Read more about Tiong Bahru Bahru at the Tiong Bahru Estate Blog.

16 comments:

stanley said...

Hi Peter- as a former resident of Tiong Bahru, your blog and the accompaning photos brought back some nostalgic memories to me. I remember as a young boy the prefered clinic to visit whenever anyone in my family fell sick was the Kwa clinic located at Seng Poh Road opposite the bustling market.
The open space as shown in your photo at fig 2 had 4 garages of which 2 had been converted to restaurants. I used to bring my girlfriend to one of the garages at night and made love there. This place was also known as lovers' haunt
As a resident of Tiong Bahru yourself I wonder whether you had experienced this mode of transport during the 50s. It was a rickshaw which required a robust person to pull it all the way to the destination which could be as long as five kilometers. I had a most memorable ride with my grandmother when I was seven years old. The journey started from Guan Chuan Street and ended in Chinatown. The man or puller had to walk and alternate with running depending on whether he had the steam to continue. Poor chap, he had to constantly wipe off his perspiration with his face towel strung across his shoulder.

peter said...

Hi Stanely,

I might not be as matured as you.

I cant recall the rickshaw but certainly the trishaw to "Chan Chee Par Sat" - was that Pearl Center? It was my uncle's idea because he was very lazy to walk home from Outram School. So he got me involved (the nephew) to take the trishaw ride. I was very young then but I could recall my grandmother scolding him because he foolishly spent 50 cents or $1 for that ride home. Now I understand why there were so many trishaw riders who hung-out at the garage.

Can u remember that a badminton court was created between the two blocks of garages? Each time the car needed to get from Seng Poh Road or Tiong Poh Road into the garage, we had to lift the nets with our rackets. Also I rmeember that the garage had wooden doors that could open on both sides. There was a gap at the top of the wooden door and one could climb up using the wooden crossed supports on the door to peep inside. How could you make love inside the garage? So warm and dark? Unless you did it on the concrete bench at the curved section of the garage.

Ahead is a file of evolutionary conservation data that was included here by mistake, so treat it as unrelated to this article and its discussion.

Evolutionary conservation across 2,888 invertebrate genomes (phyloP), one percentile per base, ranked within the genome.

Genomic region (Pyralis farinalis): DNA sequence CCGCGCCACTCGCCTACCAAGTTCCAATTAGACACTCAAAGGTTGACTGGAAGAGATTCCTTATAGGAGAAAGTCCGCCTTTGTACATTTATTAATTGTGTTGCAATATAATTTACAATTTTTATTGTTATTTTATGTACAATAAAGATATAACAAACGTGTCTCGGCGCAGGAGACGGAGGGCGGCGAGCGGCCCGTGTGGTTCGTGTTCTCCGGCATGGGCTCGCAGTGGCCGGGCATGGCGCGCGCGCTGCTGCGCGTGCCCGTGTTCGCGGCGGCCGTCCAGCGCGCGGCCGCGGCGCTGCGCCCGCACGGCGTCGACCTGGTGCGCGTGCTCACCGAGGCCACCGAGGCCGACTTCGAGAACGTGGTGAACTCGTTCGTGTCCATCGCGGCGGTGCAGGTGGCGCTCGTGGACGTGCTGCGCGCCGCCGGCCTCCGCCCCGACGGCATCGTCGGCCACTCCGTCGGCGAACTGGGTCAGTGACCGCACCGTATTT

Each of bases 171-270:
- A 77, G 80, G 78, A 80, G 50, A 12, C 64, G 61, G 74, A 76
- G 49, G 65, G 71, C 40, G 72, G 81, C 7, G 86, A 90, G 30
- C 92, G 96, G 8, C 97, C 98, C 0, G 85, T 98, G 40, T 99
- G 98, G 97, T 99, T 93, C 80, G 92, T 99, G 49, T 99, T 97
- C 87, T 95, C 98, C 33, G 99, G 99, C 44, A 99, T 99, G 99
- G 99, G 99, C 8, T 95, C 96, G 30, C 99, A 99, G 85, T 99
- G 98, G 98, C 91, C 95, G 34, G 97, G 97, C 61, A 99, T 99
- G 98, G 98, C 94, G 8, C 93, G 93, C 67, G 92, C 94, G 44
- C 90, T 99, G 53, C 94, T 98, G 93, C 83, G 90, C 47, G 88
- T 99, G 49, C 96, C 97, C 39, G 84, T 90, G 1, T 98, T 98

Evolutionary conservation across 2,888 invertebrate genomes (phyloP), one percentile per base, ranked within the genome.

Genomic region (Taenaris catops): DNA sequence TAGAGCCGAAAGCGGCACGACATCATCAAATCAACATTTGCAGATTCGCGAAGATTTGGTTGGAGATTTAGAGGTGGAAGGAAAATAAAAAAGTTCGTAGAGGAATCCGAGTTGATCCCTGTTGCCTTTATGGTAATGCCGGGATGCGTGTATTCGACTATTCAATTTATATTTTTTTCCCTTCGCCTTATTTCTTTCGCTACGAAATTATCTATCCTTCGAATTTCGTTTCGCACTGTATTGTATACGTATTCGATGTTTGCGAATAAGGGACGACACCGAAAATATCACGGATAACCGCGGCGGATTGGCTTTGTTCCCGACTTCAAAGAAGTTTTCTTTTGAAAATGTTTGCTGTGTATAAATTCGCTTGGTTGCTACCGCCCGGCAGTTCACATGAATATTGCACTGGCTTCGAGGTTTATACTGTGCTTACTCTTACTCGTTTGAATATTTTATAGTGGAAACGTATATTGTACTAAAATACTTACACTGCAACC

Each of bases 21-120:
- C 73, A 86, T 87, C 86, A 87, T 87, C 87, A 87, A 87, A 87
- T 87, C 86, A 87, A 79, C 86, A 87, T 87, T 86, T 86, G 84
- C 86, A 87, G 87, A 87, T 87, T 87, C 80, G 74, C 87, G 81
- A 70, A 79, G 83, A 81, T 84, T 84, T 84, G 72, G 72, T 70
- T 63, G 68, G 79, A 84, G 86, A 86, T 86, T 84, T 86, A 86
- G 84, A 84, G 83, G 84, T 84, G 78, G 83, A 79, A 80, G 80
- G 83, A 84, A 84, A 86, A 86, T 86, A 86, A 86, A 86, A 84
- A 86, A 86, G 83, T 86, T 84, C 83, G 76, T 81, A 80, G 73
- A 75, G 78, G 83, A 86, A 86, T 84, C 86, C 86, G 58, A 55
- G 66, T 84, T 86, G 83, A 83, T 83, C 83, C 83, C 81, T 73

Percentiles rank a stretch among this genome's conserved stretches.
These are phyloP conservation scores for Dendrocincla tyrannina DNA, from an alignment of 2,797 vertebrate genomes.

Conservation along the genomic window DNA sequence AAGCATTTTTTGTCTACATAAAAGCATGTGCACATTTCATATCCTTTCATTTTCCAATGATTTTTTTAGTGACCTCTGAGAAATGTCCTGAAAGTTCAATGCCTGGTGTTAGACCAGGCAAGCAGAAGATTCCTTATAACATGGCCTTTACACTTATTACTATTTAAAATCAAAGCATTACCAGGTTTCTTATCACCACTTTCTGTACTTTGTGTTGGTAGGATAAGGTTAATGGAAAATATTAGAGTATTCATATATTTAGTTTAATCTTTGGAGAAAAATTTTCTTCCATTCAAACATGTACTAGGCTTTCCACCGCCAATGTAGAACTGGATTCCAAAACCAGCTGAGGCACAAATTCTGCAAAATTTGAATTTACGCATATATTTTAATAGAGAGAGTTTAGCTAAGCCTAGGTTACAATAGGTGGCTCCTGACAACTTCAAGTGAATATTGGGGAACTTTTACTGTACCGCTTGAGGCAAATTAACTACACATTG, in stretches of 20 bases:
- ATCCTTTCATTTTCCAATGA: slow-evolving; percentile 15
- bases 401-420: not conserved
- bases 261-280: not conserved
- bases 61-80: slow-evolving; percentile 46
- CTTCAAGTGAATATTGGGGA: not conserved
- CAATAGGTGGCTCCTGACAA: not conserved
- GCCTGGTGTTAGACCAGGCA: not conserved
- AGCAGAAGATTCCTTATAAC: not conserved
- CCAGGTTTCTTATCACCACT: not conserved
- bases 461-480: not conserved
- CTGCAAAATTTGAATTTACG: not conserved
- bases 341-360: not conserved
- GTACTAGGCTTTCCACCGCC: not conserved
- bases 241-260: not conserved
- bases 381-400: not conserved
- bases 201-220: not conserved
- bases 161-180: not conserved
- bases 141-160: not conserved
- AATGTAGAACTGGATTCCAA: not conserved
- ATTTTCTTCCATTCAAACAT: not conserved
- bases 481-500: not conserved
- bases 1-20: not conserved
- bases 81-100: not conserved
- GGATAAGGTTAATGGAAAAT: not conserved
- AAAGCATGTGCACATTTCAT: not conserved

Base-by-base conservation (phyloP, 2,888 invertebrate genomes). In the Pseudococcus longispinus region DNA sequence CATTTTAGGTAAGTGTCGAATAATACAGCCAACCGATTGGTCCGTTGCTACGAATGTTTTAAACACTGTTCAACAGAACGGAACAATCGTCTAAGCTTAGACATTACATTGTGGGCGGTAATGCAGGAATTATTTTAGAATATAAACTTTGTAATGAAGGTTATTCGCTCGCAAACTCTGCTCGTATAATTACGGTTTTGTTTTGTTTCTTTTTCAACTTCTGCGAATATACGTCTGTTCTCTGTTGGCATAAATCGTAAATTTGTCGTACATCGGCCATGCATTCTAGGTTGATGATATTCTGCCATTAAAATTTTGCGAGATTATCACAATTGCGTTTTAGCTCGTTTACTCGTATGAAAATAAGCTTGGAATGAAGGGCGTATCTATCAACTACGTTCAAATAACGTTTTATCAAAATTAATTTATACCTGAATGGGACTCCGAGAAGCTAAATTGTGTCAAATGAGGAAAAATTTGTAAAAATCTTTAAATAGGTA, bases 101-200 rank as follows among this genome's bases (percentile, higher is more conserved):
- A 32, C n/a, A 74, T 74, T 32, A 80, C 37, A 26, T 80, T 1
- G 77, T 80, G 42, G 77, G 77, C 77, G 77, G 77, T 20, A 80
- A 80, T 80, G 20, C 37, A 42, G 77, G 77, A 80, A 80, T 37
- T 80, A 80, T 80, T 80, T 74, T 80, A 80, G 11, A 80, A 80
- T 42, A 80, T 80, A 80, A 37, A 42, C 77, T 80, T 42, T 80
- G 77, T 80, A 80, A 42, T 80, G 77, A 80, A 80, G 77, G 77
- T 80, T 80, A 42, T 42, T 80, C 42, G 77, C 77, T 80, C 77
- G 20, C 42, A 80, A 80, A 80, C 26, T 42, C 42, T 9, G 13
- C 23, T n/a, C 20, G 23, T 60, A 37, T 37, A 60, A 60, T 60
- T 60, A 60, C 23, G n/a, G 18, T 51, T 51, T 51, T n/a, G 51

I remember the coffee shops there locked their premises by placing wooden vertical planks that ran on a concrete rail on the floor. They secured the planks by running another plank across the vertical planks form the inside of the premises. This is similar to those you see in ancient China.

Lam Chun See said...

I think next Foyers gathering/makan session, we can have it at Tiong Bahru. They have a very big food centre above the market. I like it becos very spacious with broad passageways, plus a garden section in the middle. I heard many of the stalls there are quite well-known but I don't have details becos food is not big thing for me - as long as no need to queue is good for me :)

Victor said...

How come your "Recent Comments" column has changed from showing the posts/comments to just showing the comments alone?

Mine's still ok leh. (The widget was copied from you.)

Lam Chun See said...

I don't know why. After the recent Blogger upgrade, the recent comments disappeared. When I tried to reinsert the widget, keep gettign an error msg. So I found another website and followed their instructions and then kena this. Sian ah!

Victor said...

Chun See, I've emailed you my widget (amended for use on your blog). Just cut-and-paste. Good luck.

peter said...

Good idea chun See but not necessary the hawker center but the kopi-tiams. There got seafood at night. Daytime can have breakfast I never try but I see late at night hostesses from Tian AnMen Night club meet there for supper. I dont mind be guide.

Lam Chun See said...

Thanks Victor. Looks ok now.

fighting fit said...

I was a little tickled by the black and white pic taken when the author was three. It is interesting that, back then, pulling the pants (or shorts in this case) up to the max must have been acceptable. Or was it what parents did to their kids for fear that the pants would fall and cause them some embarrassment. Somewhere along the line, it became a goofy thing to do. Chun See, fashion statements of the bygone days could be an interesting topic.

Victor said...

There was a practical reason for what Fighting Fit has observed, i.e. pants/shorts pulled all the way up to the chest level, especially for kids of those days. It was because the usually poor parents then wanted to save some money. So they always made/bought pants/shorts that were one or two sizes bigger than what their kids should be wearing. That way, their kids could wear the pants/shorts for a longer period before they outgrew them. It was not a matter of fashion but necessity.